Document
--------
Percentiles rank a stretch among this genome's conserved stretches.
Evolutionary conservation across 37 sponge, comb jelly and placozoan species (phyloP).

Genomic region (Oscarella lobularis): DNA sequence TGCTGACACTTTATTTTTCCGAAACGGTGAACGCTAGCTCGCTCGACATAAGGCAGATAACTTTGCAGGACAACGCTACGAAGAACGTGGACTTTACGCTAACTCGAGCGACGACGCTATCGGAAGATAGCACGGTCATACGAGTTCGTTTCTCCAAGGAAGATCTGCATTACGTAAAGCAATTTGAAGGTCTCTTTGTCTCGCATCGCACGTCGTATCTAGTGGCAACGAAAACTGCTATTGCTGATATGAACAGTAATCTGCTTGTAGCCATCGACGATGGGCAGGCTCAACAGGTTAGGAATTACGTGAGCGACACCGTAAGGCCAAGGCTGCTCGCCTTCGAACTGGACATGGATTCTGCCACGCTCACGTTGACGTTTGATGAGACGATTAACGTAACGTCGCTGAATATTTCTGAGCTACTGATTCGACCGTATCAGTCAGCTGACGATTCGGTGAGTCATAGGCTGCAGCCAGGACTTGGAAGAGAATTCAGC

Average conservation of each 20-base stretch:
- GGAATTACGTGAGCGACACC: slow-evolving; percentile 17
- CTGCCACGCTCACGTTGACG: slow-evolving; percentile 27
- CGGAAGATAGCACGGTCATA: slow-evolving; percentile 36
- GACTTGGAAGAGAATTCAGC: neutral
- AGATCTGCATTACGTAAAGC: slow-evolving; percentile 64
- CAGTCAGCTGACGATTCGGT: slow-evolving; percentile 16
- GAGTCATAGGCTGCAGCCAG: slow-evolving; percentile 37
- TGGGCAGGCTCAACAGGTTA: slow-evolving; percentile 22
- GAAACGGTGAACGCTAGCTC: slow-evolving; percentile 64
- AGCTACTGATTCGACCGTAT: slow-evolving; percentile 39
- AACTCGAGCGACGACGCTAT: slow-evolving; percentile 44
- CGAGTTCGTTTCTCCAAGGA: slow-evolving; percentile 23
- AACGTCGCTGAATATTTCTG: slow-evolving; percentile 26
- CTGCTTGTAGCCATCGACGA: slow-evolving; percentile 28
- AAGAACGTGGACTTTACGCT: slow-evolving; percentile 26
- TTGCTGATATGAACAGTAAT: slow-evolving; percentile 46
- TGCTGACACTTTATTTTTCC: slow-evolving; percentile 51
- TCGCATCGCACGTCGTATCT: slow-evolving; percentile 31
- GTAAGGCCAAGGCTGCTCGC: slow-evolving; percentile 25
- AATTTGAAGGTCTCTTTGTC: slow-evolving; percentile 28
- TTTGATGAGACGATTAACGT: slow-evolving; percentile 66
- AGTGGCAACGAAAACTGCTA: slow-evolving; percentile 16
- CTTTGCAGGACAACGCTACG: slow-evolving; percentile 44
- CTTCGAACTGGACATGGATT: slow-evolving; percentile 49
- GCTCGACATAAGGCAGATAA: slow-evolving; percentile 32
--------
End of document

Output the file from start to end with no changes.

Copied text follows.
Percentiles rank a stretch among this genome's conserved stretches.
Evolutionary conservation across 37 sponge, comb jelly and placozoan species (phyloP).

Genomic region (Oscarella lobularis): DNA sequence TGCTGACACTTTATTTTTCCGAAACGGTGAACGCTAGCTCGCTCGACATAAGGCAGATAACTTTGCAGGACAACGCTACGAAGAACGTGGACTTTACGCTAACTCGAGCGACGACGCTATCGGAAGATAGCACGGTCATACGAGTTCGTTTCTCCAAGGAAGATCTGCATTACGTAAAGCAATTTGAAGGTCTCTTTGTCTCGCATCGCACGTCGTATCTAGTGGCAACGAAAACTGCTATTGCTGATATGAACAGTAATCTGCTTGTAGCCATCGACGATGGGCAGGCTCAACAGGTTAGGAATTACGTGAGCGACACCGTAAGGCCAAGGCTGCTCGCCTTCGAACTGGACATGGATTCTGCCACGCTCACGTTGACGTTTGATGAGACGATTAACGTAACGTCGCTGAATATTTCTGAGCTACTGATTCGACCGTATCAGTCAGCTGACGATTCGGTGAGTCATAGGCTGCAGCCAGGACTTGGAAGAGAATTCAGC

Average conservation of each 20-base stretch:
- GGAATTACGTGAGCGACACC: slow-evolving; percentile 17
- CTGCCACGCTCACGTTGACG: slow-evolving; percentile 27
- CGGAAGATAGCACGGTCATA: slow-evolving; percentile 36
- GACTTGGAAGAGAATTCAGC: neutral
- AGATCTGCATTACGTAAAGC: slow-evolving; percentile 64
- CAGTCAGCTGACGATTCGGT: slow-evolving; percentile 16
- GAGTCATAGGCTGCAGCCAG: slow-evolving; percentile 37
- TGGGCAGGCTCAACAGGTTA: slow-evolving; percentile 22
- GAAACGGTGAACGCTAGCTC: slow-evolving; percentile 64
- AGCTACTGATTCGACCGTAT: slow-evolving; percentile 39
- AACTCGAGCGACGACGCTAT: slow-evolving; percentile 44
- CGAGTTCGTTTCTCCAAGGA: slow-evolving; percentile 23
- AACGTCGCTGAATATTTCTG: slow-evolving; percentile 26
- CTGCTTGTAGCCATCGACGA: slow-evolving; percentile 28
- AAGAACGTGGACTTTACGCT: slow-evolving; percentile 26
- TTGCTGATATGAACAGTAAT: slow-evolving; percentile 46
- TGCTGACACTTTATTTTTCC: slow-evolving; percentile 51
- TCGCATCGCACGTCGTATCT: slow-evolving; percentile 31
- GTAAGGCCAAGGCTGCTCGC: slow-evolving; percentile 25
- AATTTGAAGGTCTCTTTGTC: slow-evolving; percentile 28
- TTTGATGAGACGATTAACGT: slow-evolving; percentile 66
- AGTGGCAACGAAAACTGCTA: slow-evolving; percentile 16
- CTTTGCAGGACAACGCTACG: slow-evolving; percentile 44
- CTTCGAACTGGACATGGATT: slow-evolving; percentile 49
- GCTCGACATAAGGCAGATAA: slow-evolving; percentile 32